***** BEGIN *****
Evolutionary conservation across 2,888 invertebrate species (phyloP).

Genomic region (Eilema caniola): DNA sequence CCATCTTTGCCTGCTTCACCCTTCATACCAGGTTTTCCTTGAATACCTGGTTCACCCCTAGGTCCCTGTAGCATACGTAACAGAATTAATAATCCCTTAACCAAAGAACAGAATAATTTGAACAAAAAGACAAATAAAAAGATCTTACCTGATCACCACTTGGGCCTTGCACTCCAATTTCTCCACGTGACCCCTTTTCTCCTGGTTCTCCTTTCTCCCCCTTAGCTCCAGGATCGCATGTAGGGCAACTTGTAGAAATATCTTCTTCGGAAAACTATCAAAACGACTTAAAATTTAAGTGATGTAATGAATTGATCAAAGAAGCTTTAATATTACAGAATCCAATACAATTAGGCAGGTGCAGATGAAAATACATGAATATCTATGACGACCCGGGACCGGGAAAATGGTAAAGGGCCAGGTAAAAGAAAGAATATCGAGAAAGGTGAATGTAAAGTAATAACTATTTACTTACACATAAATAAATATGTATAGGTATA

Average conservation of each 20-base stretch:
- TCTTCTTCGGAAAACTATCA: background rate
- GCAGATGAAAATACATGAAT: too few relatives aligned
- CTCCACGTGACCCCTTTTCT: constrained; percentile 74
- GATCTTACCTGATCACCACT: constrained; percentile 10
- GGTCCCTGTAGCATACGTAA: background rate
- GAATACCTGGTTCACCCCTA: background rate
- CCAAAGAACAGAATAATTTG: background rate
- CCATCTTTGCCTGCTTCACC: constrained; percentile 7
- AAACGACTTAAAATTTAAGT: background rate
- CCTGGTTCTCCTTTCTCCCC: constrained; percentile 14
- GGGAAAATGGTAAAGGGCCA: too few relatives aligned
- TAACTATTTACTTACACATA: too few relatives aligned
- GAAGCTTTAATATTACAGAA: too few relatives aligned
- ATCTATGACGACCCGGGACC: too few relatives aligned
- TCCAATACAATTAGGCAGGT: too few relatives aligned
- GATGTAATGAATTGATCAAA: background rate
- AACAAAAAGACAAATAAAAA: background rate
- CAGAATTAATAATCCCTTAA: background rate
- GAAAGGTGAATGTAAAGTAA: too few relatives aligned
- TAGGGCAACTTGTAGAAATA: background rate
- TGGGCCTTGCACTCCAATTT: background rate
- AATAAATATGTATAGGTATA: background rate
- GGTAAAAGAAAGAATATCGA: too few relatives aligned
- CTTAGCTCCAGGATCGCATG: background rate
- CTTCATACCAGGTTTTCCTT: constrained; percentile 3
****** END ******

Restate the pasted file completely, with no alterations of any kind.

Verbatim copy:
Evolutionary conservation across 2,888 invertebrate species (phyloP).

Genomic region (Eilema caniola): DNA sequence CCATCTTTGCCTGCTTCACCCTTCATACCAGGTTTTCCTTGAATACCTGGTTCACCCCTAGGTCCCTGTAGCATACGTAACAGAATTAATAATCCCTTAACCAAAGAACAGAATAATTTGAACAAAAAGACAAATAAAAAGATCTTACCTGATCACCACTTGGGCCTTGCACTCCAATTTCTCCACGTGACCCCTTTTCTCCTGGTTCTCCTTTCTCCCCCTTAGCTCCAGGATCGCATGTAGGGCAACTTGTAGAAATATCTTCTTCGGAAAACTATCAAAACGACTTAAAATTTAAGTGATGTAATGAATTGATCAAAGAAGCTTTAATATTACAGAATCCAATACAATTAGGCAGGTGCAGATGAAAATACATGAATATCTATGACGACCCGGGACCGGGAAAATGGTAAAGGGCCAGGTAAAAGAAAGAATATCGAGAAAGGTGAATGTAAAGTAATAACTATTTACTTACACATAAATAAATATGTATAGGTATA

Average conservation of each 20-base stretch:
- TCTTCTTCGGAAAACTATCA: background rate
- GCAGATGAAAATACATGAAT: too few relatives aligned
- CTCCACGTGACCCCTTTTCT: constrained; percentile 74
- GATCTTACCTGATCACCACT: constrained; percentile 10
- GGTCCCTGTAGCATACGTAA: background rate
- GAATACCTGGTTCACCCCTA: background rate
- CCAAAGAACAGAATAATTTG: background rate
- CCATCTTTGCCTGCTTCACC: constrained; percentile 7
- AAACGACTTAAAATTTAAGT: background rate
- CCTGGTTCTCCTTTCTCCCC: constrained; percentile 14
- GGGAAAATGGTAAAGGGCCA: too few relatives aligned
- TAACTATTTACTTACACATA: too few relatives aligned
- GAAGCTTTAATATTACAGAA: too few relatives aligned
- ATCTATGACGACCCGGGACC: too few relatives aligned
- TCCAATACAATTAGGCAGGT: too few relatives aligned
- GATGTAATGAATTGATCAAA: background rate
- AACAAAAAGACAAATAAAAA: background rate
- CAGAATTAATAATCCCTTAA: background rate
- GAAAGGTGAATGTAAAGTAA: too few relatives aligned
- TAGGGCAACTTGTAGAAATA: background rate
- TGGGCCTTGCACTCCAATTT: background rate
- AATAAATATGTATAGGTATA: background rate
- GGTAAAAGAAAGAATATCGA: too few relatives aligned
- CTTAGCTCCAGGATCGCATG: background rate
- CTTCATACCAGGTTTTCCTT: constrained; percentile 3